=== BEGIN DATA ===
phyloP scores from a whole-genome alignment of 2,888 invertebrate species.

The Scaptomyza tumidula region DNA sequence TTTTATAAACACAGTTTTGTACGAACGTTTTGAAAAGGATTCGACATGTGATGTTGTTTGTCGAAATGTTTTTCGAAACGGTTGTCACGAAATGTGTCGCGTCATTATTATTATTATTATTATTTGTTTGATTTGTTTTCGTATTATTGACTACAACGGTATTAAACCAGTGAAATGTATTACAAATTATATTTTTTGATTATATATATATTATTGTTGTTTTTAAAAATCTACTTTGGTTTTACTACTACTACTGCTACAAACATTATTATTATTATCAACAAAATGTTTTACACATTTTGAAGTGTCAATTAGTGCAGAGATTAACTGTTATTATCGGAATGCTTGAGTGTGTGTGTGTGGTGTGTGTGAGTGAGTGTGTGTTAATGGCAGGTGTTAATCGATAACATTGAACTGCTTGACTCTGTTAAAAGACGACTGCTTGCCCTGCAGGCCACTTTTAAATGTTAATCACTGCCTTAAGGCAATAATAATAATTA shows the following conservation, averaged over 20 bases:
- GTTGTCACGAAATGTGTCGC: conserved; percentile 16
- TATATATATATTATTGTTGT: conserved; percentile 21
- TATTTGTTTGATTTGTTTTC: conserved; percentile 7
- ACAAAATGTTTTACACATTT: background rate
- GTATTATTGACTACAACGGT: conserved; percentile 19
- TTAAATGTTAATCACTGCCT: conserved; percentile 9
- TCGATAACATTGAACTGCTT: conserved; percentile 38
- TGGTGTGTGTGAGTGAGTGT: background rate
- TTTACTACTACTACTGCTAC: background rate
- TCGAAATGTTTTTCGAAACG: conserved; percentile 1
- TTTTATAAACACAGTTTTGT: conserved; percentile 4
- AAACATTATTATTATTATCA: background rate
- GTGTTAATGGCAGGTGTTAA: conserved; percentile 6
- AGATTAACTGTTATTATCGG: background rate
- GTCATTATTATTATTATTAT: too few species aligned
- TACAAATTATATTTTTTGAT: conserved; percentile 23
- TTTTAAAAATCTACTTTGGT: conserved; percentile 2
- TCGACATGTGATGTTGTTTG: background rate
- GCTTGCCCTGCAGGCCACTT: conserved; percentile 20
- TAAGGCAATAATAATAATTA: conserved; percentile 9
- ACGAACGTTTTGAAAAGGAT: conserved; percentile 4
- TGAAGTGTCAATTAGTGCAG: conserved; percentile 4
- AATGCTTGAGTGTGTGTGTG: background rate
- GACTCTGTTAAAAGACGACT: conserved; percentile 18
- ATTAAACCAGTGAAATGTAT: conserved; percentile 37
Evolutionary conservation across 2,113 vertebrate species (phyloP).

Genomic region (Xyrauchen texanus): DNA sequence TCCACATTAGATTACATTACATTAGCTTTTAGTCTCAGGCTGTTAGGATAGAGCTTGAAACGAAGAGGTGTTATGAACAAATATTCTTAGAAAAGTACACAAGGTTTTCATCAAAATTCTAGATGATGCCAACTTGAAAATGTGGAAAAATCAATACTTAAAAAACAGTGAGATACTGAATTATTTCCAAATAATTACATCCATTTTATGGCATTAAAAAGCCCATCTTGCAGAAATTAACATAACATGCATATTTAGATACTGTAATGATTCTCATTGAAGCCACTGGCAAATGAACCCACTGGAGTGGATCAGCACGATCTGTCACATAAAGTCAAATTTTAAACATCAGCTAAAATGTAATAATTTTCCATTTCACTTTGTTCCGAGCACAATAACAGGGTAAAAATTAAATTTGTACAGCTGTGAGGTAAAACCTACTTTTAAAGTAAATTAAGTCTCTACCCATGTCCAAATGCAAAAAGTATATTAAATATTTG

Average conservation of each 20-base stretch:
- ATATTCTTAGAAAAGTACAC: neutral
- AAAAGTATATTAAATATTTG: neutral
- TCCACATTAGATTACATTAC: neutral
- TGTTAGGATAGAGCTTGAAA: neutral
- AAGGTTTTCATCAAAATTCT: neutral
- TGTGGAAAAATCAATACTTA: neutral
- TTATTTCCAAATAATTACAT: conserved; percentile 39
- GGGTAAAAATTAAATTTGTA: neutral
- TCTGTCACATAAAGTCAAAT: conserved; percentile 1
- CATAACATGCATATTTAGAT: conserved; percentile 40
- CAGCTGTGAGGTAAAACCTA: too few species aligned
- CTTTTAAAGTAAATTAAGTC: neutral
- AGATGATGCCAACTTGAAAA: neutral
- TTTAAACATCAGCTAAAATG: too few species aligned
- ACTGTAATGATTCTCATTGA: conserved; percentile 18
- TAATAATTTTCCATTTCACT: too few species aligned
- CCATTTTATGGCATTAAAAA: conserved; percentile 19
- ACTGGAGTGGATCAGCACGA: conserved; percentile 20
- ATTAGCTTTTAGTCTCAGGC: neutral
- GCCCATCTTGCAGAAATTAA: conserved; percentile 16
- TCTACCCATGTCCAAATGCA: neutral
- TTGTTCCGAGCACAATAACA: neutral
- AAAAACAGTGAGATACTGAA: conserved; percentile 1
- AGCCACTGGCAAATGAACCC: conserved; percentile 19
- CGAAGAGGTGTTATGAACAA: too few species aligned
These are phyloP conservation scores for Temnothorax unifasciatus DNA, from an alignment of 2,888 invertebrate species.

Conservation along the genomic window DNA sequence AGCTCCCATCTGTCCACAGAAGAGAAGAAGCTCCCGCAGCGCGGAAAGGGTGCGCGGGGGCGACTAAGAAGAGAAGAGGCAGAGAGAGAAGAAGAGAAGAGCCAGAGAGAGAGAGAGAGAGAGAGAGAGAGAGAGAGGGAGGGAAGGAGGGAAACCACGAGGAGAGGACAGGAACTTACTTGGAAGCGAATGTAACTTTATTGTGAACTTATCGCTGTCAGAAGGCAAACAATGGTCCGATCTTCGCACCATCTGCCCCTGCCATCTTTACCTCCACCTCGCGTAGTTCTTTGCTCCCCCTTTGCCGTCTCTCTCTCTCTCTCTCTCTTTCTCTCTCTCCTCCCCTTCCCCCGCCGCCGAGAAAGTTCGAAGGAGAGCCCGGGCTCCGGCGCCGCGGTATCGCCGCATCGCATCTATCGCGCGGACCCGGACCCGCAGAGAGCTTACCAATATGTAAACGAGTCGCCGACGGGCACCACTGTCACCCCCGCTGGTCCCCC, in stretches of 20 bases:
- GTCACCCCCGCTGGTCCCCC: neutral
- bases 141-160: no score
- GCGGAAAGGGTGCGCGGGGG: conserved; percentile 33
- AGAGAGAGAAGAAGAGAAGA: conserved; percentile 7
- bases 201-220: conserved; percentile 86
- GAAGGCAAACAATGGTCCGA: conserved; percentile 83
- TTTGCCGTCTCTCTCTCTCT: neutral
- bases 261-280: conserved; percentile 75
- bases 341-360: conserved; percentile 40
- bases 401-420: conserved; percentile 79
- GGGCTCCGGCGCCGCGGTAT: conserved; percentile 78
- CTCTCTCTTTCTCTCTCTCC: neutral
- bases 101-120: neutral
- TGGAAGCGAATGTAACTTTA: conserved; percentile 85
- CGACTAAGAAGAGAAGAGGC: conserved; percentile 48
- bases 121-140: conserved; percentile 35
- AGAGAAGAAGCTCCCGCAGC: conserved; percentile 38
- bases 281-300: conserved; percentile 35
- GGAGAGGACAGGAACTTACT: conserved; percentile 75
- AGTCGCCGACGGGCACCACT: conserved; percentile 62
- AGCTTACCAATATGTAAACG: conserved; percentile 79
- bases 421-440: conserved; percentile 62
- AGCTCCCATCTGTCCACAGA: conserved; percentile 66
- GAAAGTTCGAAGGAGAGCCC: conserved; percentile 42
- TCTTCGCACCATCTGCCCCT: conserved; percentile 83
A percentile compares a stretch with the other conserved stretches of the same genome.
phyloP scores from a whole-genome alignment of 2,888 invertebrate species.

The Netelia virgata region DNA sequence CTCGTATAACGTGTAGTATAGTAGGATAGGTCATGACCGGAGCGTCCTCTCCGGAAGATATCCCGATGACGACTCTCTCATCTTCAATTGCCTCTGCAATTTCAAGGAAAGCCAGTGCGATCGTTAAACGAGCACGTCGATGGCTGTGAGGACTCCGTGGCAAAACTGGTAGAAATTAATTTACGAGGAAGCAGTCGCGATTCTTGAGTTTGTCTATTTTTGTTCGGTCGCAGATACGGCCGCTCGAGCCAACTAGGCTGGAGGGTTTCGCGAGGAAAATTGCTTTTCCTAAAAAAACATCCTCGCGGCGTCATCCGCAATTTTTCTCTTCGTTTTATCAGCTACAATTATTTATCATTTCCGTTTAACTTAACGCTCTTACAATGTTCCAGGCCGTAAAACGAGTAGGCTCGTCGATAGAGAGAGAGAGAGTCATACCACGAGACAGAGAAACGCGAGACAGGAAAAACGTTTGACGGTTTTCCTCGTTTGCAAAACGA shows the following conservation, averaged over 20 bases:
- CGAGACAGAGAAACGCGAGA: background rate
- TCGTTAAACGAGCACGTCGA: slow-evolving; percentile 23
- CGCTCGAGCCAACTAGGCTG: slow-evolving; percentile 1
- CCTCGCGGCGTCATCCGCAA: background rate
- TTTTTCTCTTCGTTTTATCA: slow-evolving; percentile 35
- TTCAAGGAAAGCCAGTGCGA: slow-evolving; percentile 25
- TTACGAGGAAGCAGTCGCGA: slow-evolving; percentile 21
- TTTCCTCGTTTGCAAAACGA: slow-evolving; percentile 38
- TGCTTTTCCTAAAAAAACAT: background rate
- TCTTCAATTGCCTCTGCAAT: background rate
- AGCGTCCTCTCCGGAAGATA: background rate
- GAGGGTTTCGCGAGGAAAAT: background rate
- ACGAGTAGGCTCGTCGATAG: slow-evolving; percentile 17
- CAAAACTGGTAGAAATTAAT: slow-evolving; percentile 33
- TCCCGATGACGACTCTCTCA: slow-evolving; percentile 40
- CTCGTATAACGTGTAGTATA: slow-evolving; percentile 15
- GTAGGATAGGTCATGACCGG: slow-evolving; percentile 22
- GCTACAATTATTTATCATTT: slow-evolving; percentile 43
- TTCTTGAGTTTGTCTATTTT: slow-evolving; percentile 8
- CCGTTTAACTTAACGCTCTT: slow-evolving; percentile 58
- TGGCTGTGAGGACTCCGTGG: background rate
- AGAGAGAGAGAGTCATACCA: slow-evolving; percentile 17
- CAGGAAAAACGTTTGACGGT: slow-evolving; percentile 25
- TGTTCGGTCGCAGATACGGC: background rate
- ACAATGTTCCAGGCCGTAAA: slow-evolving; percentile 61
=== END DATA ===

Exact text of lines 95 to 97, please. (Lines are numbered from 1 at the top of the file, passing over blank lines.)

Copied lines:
- TCTTCAATTGCCTCTGCAAT: background rate
- AGCGTCCTCTCCGGAAGATA: background rate
- GAGGGTTTCGCGAGGAAAAT: background rate